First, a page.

I’ll break down vaguely what the road looks like if you’re in the military and looking to get your first cybersecurity job:
Persona 1: No full-time IT experience / no technical profession (potentially SC cleared)
We’ll start here, as it’s the longest route in. You get told about a million times on your CTP sessions and by your welfare officer that you have a multitude of transferrable skills that any employer would kill to get hold of.
That is indeed true, but so do the vast majority of the thousands of veterans out there already, so you will need to start joining whatever CV you have right now (and writing one in the first place if you haven’t already!) to the job that you want to get hold of.
A job in “cyber” is a statement so vague as to mean very little now , so my first advice would be find a job you like the sound of and find about 9-10 job adverts for them on a few different sites. Circle the certifications that appear more than once and a picture of what you need to go get should appear fairly quickly.
But a lot of these will be hard-as-nails with no solid foundation in IT to work from.
So I personally would start with a foundational set of certifications like a CCNA Routing and Switching (Cisco) or Network + and Security + (Comptia). I did the latter, and the solid foundation you get from those will help you do the rest of the certs you need to get that first job you want.
Get some real-world IT experience in the meantime (helpdesk/technician work is great) and get on Hack the Box / Immersive Labs in the meantime and soon, the recruiters will come-a-calling!
Persona 2: Technical Trade Group (but not IT/SIGINT/Security-based)
This is for all the mechanics out there, along with the electricians, the radio operators, and engineers that have a fairly technical workload but just not directly IT-facing.
If you’re lucky, you’ll have picked up SC-level clearance from working with the radios. This will come in really handy later on in your job search.
Your skills are more transferrable than you would think, especially if you want to get more hands-on with fixing computers or building physical devices and my earlier advice to find a job you like the look of and work backwards from there applies twofold here.
But let’s say you still want to be a pentester and have a fairly solid command of IT already (if not, go get the foundation sorted first). I would start directly pointing your studies in a specifically cyber security/ penetration testing direction. This is primarily going to come from home lab / Hack-The-Box style training in your own time.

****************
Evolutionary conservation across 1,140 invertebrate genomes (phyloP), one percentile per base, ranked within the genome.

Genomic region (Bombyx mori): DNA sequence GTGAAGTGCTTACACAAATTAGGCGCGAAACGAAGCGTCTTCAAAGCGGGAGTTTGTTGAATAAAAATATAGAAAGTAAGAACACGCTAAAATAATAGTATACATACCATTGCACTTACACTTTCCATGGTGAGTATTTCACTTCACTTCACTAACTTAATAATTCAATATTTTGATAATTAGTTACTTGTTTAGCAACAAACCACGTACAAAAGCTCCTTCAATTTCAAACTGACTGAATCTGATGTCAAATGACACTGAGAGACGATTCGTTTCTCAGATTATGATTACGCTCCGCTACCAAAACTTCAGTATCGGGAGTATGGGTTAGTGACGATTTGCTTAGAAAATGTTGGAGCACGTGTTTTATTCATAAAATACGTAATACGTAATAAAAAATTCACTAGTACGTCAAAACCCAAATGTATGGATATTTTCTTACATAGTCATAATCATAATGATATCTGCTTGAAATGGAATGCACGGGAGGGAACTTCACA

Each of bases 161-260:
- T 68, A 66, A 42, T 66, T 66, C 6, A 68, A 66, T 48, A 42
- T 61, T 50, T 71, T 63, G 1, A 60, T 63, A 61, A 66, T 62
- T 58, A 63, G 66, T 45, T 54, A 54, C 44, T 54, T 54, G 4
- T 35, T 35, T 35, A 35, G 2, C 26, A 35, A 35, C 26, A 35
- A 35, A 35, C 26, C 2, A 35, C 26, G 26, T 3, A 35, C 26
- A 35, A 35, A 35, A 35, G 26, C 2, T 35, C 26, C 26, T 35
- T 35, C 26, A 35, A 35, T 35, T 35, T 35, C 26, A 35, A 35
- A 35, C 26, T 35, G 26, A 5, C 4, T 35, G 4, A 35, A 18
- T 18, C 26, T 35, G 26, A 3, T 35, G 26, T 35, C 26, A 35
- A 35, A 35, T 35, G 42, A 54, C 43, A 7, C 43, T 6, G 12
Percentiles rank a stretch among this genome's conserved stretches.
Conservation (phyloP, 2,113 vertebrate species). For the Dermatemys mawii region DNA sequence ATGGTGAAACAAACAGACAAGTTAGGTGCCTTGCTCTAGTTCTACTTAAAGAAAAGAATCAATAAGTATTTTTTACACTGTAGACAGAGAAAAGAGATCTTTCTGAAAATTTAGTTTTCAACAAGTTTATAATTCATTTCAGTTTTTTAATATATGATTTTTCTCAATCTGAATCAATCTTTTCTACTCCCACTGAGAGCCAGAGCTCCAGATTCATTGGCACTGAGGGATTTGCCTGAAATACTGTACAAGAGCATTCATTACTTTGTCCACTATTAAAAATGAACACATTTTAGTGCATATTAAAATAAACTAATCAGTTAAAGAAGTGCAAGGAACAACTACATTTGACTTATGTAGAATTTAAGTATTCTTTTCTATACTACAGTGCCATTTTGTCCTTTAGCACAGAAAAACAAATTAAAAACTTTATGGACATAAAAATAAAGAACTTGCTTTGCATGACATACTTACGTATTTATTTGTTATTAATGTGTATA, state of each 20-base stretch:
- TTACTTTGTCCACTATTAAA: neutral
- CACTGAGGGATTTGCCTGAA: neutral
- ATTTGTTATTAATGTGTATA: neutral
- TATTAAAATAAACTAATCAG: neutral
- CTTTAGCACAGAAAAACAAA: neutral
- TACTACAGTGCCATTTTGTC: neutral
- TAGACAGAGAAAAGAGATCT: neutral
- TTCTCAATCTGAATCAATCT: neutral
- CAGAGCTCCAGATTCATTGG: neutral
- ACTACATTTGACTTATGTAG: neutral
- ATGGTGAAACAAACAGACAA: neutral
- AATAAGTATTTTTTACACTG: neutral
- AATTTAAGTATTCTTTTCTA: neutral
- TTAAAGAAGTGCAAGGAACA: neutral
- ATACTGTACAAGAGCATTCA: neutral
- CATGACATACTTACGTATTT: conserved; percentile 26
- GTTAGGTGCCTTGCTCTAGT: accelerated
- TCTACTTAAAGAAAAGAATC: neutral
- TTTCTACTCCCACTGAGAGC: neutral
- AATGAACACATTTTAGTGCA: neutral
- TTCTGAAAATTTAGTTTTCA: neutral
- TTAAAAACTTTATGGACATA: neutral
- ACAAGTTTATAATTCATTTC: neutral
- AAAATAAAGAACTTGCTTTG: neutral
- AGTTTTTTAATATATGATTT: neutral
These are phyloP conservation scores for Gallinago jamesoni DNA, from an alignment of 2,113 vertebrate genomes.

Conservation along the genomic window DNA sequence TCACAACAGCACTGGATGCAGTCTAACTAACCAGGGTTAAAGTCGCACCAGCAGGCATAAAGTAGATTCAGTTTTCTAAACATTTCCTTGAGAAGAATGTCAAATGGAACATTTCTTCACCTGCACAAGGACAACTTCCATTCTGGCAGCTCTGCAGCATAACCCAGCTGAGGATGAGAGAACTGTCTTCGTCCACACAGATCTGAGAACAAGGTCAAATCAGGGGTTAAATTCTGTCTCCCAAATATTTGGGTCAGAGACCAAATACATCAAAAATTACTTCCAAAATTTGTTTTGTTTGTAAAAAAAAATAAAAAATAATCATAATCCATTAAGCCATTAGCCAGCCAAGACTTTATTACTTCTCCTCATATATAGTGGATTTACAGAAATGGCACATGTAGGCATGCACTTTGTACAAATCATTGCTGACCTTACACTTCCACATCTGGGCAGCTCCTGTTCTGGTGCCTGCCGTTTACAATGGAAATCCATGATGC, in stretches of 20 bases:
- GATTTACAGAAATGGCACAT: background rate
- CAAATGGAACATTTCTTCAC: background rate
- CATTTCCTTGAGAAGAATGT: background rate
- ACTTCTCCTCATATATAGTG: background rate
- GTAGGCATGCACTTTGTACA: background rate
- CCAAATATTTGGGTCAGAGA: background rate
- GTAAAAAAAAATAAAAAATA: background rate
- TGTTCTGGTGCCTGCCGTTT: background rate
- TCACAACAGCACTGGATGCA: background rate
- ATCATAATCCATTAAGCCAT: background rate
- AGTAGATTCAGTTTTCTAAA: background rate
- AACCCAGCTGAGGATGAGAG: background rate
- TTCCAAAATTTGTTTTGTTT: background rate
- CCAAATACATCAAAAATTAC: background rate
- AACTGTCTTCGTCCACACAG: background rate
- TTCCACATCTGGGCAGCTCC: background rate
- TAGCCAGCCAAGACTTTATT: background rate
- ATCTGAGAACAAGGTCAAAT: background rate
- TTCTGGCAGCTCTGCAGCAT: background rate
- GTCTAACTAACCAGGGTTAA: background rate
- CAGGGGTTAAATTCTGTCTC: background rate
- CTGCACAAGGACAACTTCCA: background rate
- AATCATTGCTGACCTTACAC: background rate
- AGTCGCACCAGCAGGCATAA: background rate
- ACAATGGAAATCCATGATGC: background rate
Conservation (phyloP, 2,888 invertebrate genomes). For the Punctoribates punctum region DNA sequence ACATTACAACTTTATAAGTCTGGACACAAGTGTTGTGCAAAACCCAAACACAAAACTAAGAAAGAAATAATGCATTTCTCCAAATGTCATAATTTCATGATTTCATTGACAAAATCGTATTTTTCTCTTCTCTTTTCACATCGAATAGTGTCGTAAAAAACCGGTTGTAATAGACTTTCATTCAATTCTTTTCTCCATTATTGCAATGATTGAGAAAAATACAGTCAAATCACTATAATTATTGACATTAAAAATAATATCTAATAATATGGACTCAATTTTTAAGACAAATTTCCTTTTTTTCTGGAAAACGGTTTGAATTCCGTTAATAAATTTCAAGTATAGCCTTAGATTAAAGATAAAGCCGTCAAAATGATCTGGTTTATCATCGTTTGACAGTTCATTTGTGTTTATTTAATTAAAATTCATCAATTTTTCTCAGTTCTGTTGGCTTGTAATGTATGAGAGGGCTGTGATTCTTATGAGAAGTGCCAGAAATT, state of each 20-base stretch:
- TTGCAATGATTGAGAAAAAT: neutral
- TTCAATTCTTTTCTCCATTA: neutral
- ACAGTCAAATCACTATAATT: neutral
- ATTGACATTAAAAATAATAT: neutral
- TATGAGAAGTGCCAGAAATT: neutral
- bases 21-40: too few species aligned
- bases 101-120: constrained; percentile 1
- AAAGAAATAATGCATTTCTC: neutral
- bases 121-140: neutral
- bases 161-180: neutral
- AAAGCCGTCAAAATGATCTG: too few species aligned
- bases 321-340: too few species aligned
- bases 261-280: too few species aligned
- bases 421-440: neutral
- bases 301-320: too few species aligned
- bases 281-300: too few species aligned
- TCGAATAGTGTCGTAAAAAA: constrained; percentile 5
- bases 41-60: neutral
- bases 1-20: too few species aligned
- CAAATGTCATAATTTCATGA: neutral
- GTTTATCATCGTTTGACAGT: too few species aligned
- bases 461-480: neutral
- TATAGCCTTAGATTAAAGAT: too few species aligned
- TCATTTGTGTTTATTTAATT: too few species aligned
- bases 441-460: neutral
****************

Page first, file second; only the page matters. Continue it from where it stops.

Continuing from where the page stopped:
The best part about this is all of it counts now. Nobody gets all elitist about whether you’ve done “the course” or not – they care about what you can actually sit down in front of them on a rig and do in an interview, not what provider you got your certs from or who taught you.
So in your evenings, start by downloading some vulnerable machines from Vulnhub, signing up for HackThe Box VIP and looking at specific pentesting qualifications that interest you and working towards one. If you’re doing this for getting a job, I’d recommend Cyber Scheme Team Member (CSTM) and CREST’s double CRT/CPSA – which will qualify you for CHECK Team Member status and let you start doing government tests.
Time to get to work!
Persona 3: aka The Lucky Few (IT/EW/SIGINT/weird Intelligence guys, you know who you are…)
This one is for the guys who somehow (like me) fell backwards into a direct IT trade, whether security-focused or not. Your career has mostly been centred around being an engineer and you have a solid grasp of IT, networking and potentially systems administration also.
A higher-level (DV and above) is more likely, and this will make your job search much easier as you enter your resettlement period.
Pointing your experience and CV towards a security focus will be much easier for you than most, so I would pretty much bundle your SLCs/ELCs into doing a pentesting-specific course such as the CREST double CRT/CPSA or Cyber Scheme’s CSTM and get CHECK Team Member eligible. Your skills are both transferable and will directly assist you in your new career.